From July 2021 equines will need to enter GB via an established point of entry with an appropriate BCP in order for the animals to be checked. A list of current BCPs and the commodities they accept is available here.
The UK Government is currently exploring options to build more BCPs and to provide targeted support to ports to do so. Therefore, this list will likely change to include further sites. These changes will be made public in order for traders to prepare accordingly
For more information, please see the latest version of the Border Operating Model.
Recently, we hosted a live webinar with for the riders on our World Class Programme, where John McEwen, Jan Rogers, Henry Bullen and Fiona McCormack covered everything we currently know about moving horses to the EU after the post-Brexit transition period ends.
All information was current at the time of recording but, with many aspects still awaiting government clarification, may have changed in the time since.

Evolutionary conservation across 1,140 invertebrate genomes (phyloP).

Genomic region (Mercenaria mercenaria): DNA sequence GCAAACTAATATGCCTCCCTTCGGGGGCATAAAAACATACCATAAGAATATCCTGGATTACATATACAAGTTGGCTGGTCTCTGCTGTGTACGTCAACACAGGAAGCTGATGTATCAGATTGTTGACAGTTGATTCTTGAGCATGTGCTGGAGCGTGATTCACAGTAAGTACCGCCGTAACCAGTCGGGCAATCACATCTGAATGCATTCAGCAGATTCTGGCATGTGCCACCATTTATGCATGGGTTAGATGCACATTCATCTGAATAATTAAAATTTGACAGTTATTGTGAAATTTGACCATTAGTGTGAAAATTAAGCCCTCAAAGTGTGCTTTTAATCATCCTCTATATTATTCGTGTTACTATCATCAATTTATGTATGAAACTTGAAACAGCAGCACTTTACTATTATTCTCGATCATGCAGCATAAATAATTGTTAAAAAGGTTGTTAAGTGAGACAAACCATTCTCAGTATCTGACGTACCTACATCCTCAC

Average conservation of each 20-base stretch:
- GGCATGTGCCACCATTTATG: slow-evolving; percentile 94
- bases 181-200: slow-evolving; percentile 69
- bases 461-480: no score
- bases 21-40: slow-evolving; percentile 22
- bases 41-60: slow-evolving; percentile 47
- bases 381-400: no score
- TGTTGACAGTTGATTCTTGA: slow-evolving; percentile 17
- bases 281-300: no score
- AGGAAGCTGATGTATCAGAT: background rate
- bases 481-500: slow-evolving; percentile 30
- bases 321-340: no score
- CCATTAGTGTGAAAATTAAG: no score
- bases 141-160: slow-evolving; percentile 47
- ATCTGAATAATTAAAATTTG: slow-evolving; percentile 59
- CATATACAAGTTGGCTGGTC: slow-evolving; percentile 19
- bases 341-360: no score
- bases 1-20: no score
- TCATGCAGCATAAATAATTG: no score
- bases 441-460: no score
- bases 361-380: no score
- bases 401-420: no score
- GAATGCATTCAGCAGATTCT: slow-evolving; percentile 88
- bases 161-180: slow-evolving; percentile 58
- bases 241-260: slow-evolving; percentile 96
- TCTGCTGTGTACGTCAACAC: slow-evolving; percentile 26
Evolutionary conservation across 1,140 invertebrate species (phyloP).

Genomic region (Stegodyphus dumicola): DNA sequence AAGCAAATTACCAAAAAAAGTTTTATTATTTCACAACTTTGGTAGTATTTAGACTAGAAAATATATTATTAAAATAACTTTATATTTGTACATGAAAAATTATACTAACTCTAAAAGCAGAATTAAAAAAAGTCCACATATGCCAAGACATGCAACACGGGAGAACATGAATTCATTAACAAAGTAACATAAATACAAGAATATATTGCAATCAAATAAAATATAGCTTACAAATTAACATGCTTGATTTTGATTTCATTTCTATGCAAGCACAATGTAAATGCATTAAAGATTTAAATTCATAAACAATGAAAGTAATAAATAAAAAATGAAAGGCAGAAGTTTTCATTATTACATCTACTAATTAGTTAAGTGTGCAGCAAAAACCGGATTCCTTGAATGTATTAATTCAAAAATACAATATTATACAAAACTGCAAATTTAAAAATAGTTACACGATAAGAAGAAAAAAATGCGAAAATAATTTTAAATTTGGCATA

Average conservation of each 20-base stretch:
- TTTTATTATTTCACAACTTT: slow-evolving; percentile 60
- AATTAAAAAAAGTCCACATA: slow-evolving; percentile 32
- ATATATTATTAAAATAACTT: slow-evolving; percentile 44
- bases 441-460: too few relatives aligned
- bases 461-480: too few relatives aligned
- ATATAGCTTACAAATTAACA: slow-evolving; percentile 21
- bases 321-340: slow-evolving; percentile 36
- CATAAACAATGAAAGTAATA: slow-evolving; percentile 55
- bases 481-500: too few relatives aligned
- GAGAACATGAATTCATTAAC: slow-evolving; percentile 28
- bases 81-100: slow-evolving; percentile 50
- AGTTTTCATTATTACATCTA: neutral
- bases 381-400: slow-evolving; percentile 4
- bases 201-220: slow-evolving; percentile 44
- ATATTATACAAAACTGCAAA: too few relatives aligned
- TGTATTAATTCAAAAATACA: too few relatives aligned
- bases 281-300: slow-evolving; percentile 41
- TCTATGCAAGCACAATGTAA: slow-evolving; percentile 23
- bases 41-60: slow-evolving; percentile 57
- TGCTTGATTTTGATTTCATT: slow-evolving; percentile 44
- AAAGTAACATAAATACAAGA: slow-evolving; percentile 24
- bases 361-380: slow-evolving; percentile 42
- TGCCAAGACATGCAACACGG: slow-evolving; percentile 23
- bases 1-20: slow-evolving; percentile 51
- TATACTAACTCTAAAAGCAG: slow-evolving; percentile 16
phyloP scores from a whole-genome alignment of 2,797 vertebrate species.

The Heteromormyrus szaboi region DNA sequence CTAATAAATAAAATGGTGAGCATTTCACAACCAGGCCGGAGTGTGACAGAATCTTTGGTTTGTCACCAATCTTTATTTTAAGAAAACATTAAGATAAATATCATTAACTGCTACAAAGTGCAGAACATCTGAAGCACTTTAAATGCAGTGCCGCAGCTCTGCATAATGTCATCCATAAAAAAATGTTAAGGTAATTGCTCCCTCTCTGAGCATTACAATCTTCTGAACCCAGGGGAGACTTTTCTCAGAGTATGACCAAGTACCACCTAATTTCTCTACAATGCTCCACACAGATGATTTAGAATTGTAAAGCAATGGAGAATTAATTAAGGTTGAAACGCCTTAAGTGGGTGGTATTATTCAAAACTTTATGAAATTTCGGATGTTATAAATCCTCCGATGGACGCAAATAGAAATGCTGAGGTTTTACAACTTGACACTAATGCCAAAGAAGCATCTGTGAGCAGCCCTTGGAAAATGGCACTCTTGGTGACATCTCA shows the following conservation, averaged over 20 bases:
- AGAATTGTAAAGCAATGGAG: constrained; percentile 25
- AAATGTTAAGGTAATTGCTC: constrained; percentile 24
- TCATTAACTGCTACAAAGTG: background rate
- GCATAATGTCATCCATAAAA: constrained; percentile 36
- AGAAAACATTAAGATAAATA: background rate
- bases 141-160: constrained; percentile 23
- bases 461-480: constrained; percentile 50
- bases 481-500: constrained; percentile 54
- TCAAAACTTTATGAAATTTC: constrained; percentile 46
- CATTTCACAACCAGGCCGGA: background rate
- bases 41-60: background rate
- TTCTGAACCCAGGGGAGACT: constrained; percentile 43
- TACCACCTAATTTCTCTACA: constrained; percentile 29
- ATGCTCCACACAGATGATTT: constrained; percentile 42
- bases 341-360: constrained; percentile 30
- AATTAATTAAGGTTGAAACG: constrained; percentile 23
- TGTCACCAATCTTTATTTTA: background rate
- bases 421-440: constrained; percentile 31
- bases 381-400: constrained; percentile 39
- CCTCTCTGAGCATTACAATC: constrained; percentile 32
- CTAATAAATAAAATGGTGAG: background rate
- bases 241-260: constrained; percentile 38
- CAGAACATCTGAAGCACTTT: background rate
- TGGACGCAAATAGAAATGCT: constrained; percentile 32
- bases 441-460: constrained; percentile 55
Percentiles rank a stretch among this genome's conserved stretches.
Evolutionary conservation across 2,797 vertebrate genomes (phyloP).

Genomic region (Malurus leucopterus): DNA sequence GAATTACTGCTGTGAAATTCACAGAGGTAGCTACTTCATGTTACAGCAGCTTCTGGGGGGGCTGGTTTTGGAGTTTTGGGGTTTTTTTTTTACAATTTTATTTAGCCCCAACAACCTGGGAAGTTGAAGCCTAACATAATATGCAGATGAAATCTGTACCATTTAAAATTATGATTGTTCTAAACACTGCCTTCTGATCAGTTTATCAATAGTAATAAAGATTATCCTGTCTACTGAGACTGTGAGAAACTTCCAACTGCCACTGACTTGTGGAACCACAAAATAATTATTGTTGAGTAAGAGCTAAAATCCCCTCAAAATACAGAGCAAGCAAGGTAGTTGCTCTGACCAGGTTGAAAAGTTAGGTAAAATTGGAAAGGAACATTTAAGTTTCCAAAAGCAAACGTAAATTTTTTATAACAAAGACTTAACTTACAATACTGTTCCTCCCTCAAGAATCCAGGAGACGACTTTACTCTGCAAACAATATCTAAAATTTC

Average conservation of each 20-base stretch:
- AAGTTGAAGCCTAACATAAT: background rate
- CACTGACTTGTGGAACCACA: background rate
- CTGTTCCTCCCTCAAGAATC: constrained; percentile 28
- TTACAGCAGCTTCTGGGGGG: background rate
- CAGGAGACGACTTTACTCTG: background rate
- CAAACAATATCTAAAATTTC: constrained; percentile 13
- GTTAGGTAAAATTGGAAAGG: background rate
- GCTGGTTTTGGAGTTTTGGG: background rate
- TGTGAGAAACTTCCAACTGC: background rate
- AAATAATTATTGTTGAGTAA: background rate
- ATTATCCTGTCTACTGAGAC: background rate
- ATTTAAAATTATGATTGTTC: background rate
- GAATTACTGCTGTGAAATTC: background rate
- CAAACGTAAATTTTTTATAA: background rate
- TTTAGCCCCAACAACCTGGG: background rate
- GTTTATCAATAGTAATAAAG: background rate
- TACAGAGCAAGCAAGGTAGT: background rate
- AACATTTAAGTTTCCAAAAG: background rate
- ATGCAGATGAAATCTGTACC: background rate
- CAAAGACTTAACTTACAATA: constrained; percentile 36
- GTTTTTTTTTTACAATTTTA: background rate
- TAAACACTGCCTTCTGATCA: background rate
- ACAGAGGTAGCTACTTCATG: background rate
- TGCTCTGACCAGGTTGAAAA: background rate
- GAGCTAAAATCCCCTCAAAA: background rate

To make your journeys to Europe from 1 January 2021 as stress-free as possible, we've prepared a series of resources to help you. We recommend printing out copies of the infographic poster and pre-travel checklist, and keeping them in your tack room or yard office so that you can tick off each step as you complete them. Please be aware that these resources relate to travelling FEI-registered horses – shortly, we will be adding resources relating to non-registered horses.